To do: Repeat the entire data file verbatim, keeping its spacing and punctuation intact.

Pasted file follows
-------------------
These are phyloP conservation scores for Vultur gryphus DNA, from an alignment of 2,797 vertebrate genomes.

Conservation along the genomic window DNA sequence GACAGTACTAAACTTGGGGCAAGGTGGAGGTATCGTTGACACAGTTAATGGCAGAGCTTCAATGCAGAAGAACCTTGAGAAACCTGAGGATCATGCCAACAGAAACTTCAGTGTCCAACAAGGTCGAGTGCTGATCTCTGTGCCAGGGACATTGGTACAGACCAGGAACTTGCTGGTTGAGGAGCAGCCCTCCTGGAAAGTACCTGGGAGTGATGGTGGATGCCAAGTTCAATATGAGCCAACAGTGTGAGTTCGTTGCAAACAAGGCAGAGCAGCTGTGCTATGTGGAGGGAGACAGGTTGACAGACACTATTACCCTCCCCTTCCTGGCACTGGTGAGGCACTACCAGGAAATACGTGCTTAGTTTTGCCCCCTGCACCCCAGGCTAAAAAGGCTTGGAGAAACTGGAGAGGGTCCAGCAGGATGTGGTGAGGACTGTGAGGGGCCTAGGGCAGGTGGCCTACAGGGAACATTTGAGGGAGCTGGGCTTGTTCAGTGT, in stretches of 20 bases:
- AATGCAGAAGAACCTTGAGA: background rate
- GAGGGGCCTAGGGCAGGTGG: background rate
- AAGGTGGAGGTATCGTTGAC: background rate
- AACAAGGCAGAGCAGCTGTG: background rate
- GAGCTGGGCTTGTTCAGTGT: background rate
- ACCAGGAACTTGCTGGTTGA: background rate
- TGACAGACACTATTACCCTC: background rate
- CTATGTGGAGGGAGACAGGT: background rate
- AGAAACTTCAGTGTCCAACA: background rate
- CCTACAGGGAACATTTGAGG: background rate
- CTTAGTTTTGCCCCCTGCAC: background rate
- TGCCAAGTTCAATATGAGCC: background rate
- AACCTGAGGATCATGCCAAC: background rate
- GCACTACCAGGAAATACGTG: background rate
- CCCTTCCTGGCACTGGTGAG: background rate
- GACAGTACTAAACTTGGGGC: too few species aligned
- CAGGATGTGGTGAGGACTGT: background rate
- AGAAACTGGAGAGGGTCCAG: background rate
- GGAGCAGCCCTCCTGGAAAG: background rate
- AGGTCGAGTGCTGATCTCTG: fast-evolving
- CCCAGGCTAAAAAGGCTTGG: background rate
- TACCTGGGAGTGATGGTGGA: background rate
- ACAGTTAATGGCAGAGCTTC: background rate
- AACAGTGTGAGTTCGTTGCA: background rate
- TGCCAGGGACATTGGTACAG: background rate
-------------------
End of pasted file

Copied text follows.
These are phyloP conservation scores for Vultur gryphus DNA, from an alignment of 2,797 vertebrate genomes.

Conservation along the genomic window DNA sequence GACAGTACTAAACTTGGGGCAAGGTGGAGGTATCGTTGACACAGTTAATGGCAGAGCTTCAATGCAGAAGAACCTTGAGAAACCTGAGGATCATGCCAACAGAAACTTCAGTGTCCAACAAGGTCGAGTGCTGATCTCTGTGCCAGGGACATTGGTACAGACCAGGAACTTGCTGGTTGAGGAGCAGCCCTCCTGGAAAGTACCTGGGAGTGATGGTGGATGCCAAGTTCAATATGAGCCAACAGTGTGAGTTCGTTGCAAACAAGGCAGAGCAGCTGTGCTATGTGGAGGGAGACAGGTTGACAGACACTATTACCCTCCCCTTCCTGGCACTGGTGAGGCACTACCAGGAAATACGTGCTTAGTTTTGCCCCCTGCACCCCAGGCTAAAAAGGCTTGGAGAAACTGGAGAGGGTCCAGCAGGATGTGGTGAGGACTGTGAGGGGCCTAGGGCAGGTGGCCTACAGGGAACATTTGAGGGAGCTGGGCTTGTTCAGTGT, in stretches of 20 bases:
- AATGCAGAAGAACCTTGAGA: background rate
- GAGGGGCCTAGGGCAGGTGG: background rate
- AAGGTGGAGGTATCGTTGAC: background rate
- AACAAGGCAGAGCAGCTGTG: background rate
- GAGCTGGGCTTGTTCAGTGT: background rate
- ACCAGGAACTTGCTGGTTGA: background rate
- TGACAGACACTATTACCCTC: background rate
- CTATGTGGAGGGAGACAGGT: background rate
- AGAAACTTCAGTGTCCAACA: background rate
- CCTACAGGGAACATTTGAGG: background rate
- CTTAGTTTTGCCCCCTGCAC: background rate
- TGCCAAGTTCAATATGAGCC: background rate
- AACCTGAGGATCATGCCAAC: background rate
- GCACTACCAGGAAATACGTG: background rate
- CCCTTCCTGGCACTGGTGAG: background rate
- GACAGTACTAAACTTGGGGC: too few species aligned
- CAGGATGTGGTGAGGACTGT: background rate
- AGAAACTGGAGAGGGTCCAG: background rate
- GGAGCAGCCCTCCTGGAAAG: background rate
- AGGTCGAGTGCTGATCTCTG: fast-evolving
- CCCAGGCTAAAAAGGCTTGG: background rate
- TACCTGGGAGTGATGGTGGA: background rate
- ACAGTTAATGGCAGAGCTTC: background rate
- AACAGTGTGAGTTCGTTGCA: background rate
- TGCCAGGGACATTGGTACAG: background rate